Many of us have dreamt of running away and joining the circus. Not many of us do, let alone decide to pump £200,000 of our own money into creating one and taking on the ‘godfathers’ of the trade.

But Gary Stocker, who is setting up one of the world’s largest 1,400-seater big tops in Highfield Park for the world premiere of Chaplin’s Circus, isn’t just anyone.

Aged seven he was skipping out of school in Westminster to go and watch street performers in Covent Garden. By 15, Gary decided to give it a go himself and performed magic tricks in a £1,000 suit just to befuddle punters.

“I found that if people think you have money, they’re more likely to give it to you,” he says, speaking to me from the middle of a field.

“I would convince people I had burned their bank note, absolutely convince them, and then produce a lemon and inside was an egg and inside was a walnut and inside was their signed bank note.

“The thing I enjoyed most was making them really angry because then it was amazing to see them tune from wanting to kill you to hug you in a split second.

“I remember one guy grabbed the knife I used to cut open the lemon and came round the table at me saying he was going to get me.”

It’s clear the 30-year-old loves a little risk, he’s invested all his savings in Chaplin’s, a joint venture with Watford’s Mark Foot who joined the circus aged eight, and Charlie Pakdel, one of the world’s greatest Charlie Chaplin impersonators, but so far fate has not been on his side.

Jeff Jay, son-in-law of famous circus owner Gerry Cottle, was due to bring his experience to the project but tragedy struck.

“We were sat waiting for him in a meeting and got a call saying he had died, aged 55,“ says Gary, a Waterloo resident, who read Law at St John’s College, Oxford, and until now has made his money writing for law publications, but will spend most of the summer living in a caravan.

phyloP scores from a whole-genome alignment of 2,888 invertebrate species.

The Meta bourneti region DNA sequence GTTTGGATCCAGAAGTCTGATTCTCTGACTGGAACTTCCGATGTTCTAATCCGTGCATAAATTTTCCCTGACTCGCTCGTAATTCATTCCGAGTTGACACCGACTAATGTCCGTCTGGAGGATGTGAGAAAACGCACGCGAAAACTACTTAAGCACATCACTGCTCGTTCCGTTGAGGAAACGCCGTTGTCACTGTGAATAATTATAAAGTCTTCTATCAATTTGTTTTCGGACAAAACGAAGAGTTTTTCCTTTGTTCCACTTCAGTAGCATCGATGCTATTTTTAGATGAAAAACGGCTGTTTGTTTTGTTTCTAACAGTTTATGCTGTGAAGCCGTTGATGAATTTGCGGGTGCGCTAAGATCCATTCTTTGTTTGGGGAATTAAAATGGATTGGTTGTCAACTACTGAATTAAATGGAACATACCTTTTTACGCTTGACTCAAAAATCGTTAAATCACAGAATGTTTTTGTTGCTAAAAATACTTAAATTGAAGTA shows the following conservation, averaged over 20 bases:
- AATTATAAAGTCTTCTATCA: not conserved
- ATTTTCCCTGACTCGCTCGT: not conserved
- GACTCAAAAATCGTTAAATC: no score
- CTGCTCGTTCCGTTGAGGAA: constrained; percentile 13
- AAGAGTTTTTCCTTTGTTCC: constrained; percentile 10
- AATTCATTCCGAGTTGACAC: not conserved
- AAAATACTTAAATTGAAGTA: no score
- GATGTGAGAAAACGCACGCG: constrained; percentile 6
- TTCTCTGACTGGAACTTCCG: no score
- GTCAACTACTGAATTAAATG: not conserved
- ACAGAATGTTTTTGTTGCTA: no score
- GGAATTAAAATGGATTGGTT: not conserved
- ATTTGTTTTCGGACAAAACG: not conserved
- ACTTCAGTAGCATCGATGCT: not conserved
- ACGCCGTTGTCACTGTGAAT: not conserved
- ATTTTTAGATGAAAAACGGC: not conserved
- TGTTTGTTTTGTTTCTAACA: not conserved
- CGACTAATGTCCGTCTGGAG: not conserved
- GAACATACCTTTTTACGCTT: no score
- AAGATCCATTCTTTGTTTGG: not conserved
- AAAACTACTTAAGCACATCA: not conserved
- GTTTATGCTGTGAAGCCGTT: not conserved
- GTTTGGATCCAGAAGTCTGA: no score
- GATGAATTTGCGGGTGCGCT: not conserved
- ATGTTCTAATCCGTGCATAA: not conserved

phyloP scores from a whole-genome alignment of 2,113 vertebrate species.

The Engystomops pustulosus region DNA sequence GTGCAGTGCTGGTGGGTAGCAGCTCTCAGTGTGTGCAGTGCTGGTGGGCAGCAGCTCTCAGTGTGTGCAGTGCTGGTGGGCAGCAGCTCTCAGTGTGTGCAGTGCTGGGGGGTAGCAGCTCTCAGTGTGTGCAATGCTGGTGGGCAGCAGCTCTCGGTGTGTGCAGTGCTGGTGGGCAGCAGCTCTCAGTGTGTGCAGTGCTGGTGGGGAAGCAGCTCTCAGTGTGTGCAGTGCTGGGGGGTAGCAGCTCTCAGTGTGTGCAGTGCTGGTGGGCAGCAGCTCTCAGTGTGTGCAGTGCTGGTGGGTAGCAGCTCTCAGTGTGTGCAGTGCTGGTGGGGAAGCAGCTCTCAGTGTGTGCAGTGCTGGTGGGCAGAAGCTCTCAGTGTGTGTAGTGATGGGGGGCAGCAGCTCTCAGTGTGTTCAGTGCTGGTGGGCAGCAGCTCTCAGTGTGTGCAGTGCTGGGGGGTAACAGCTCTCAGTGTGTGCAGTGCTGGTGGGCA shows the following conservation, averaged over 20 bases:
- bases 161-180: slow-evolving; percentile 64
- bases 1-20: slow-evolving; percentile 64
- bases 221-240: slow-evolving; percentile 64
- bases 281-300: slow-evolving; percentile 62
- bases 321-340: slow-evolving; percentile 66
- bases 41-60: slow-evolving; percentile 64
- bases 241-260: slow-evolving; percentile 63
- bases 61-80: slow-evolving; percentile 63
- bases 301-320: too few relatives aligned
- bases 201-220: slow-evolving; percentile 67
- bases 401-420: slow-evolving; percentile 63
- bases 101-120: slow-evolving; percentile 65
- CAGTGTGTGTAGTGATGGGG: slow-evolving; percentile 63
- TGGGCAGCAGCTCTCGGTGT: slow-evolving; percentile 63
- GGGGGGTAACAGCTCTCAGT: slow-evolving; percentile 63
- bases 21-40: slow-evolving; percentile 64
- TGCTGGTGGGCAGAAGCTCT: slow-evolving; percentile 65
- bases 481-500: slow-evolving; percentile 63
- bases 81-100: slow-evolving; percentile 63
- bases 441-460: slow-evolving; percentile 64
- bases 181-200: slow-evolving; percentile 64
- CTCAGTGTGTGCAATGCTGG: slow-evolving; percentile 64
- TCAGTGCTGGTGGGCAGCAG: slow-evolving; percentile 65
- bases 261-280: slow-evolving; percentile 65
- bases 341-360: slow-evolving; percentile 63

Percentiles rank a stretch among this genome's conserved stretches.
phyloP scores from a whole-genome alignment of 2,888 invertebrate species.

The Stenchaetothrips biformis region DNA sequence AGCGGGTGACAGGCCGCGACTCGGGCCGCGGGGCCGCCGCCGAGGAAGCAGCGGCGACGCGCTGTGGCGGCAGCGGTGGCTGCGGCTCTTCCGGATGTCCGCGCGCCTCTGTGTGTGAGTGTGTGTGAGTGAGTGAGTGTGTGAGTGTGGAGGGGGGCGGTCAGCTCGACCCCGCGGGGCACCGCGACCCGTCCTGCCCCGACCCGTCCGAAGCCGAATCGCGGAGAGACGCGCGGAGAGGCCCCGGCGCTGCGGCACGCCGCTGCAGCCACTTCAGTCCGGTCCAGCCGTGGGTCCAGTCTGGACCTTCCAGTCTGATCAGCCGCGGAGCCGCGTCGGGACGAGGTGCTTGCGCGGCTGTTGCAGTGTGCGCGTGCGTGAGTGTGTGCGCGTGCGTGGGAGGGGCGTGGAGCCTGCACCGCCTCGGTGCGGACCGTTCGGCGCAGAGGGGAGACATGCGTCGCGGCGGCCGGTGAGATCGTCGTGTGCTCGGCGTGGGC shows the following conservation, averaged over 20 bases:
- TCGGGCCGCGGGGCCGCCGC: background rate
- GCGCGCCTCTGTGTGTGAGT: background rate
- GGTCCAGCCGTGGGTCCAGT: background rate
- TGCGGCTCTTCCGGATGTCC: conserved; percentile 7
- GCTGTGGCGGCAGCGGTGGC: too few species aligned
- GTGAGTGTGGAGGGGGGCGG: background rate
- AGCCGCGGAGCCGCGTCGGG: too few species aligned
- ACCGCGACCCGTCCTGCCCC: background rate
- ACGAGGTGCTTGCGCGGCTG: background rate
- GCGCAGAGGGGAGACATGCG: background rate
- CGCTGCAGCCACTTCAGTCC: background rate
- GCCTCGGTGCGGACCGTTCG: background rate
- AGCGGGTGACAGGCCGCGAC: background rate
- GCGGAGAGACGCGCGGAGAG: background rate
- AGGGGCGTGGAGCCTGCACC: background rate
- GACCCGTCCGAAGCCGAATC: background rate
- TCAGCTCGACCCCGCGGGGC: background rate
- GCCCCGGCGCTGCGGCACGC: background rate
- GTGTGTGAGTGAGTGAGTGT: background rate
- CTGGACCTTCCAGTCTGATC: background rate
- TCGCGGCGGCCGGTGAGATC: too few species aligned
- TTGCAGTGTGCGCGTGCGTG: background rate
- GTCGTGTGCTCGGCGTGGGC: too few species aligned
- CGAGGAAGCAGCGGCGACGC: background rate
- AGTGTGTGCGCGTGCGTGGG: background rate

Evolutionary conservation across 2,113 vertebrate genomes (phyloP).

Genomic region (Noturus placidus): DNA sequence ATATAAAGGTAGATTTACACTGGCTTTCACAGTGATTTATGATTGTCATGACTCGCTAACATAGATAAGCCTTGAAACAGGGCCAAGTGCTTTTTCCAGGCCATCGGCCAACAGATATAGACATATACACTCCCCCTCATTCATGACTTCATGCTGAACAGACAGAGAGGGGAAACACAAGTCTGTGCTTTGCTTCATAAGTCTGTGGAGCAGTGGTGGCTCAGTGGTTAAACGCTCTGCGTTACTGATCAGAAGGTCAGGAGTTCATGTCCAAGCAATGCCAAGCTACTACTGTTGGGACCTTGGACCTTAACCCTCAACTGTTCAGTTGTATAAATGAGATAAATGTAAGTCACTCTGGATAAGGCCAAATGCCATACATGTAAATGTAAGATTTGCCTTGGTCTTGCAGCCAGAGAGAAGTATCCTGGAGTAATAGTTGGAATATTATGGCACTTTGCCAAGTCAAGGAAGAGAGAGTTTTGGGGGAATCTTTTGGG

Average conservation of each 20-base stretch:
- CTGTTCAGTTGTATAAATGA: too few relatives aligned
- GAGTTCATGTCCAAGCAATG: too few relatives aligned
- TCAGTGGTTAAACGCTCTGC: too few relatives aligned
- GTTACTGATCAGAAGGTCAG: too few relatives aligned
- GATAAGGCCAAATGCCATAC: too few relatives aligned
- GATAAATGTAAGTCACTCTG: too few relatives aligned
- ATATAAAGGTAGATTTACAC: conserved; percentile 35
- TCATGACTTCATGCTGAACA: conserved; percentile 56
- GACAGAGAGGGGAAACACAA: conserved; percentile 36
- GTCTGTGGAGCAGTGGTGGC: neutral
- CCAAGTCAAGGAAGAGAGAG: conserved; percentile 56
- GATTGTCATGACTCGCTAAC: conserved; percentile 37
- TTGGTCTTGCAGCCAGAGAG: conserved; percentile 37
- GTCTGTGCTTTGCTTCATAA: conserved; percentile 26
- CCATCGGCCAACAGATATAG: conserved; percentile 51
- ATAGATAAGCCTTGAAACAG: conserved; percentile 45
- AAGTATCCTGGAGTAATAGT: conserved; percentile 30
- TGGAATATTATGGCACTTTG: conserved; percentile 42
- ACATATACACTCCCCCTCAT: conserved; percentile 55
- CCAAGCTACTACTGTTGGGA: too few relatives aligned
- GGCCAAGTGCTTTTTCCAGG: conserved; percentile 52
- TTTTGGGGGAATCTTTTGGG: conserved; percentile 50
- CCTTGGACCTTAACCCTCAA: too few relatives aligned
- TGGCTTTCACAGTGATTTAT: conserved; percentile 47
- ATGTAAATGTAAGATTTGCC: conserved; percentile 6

“At that point I seriously considered pulling out, as he was a large part of why I invested, but we had started something that couldn’t be stopped.”

He says they have faced major resistance from the circus community and the Association of Circus Proprieters tried to block them getting insurance, prompting him to compare it to a ‘cartel’.

“If you haven’t got circus in your blood you’re called a jostler and if you have it you are royalty,” says Gary.

“I think they’re scared, but are realising we are serious about this.”

So is everything running smoothly now?

“Well my trampolinist broke his ankle yesterday,” he calmly tells me.

“It’s a shame as it was a really nice 15-minute piece we had put together, but we have a couple of people coming down to audition today.

“You can’t let everything get on top of you. Sometimes I do think ‘what have I done?’ though,“ he laughs.

The animal-free show is a unique theatrical performance set in 1924, with the audience watching as if from backstage, witnessing the life, love stories and rehearsals of the 12-strong cast and featuring juggling, acrobatics, high wire and a rare human cannonball finale.

It is hoped Starsky and Hutch actor David Soul will be attending on opening night as his daughter, singer China Soul, is among the cast, who are a mix of professional circus performers and actors.

But there are absolutely no clowns as Gary admits he along with many others ‘finds them terrifying’ and they wanted to keep the show family friendly.

They will also be offering not-for-profit workshops to teach local children some of their circus skills and a portion of the profits will go to the Highfield Park Trust.

Highfield Park, Russet Drive, St Albans, May 24 and 25, 3pm and 7pm, May 26-30, 4pm and 7pm, May 31, 1pm and 7pm and June 1, 1pm and 5pm. Details: 01727 555250,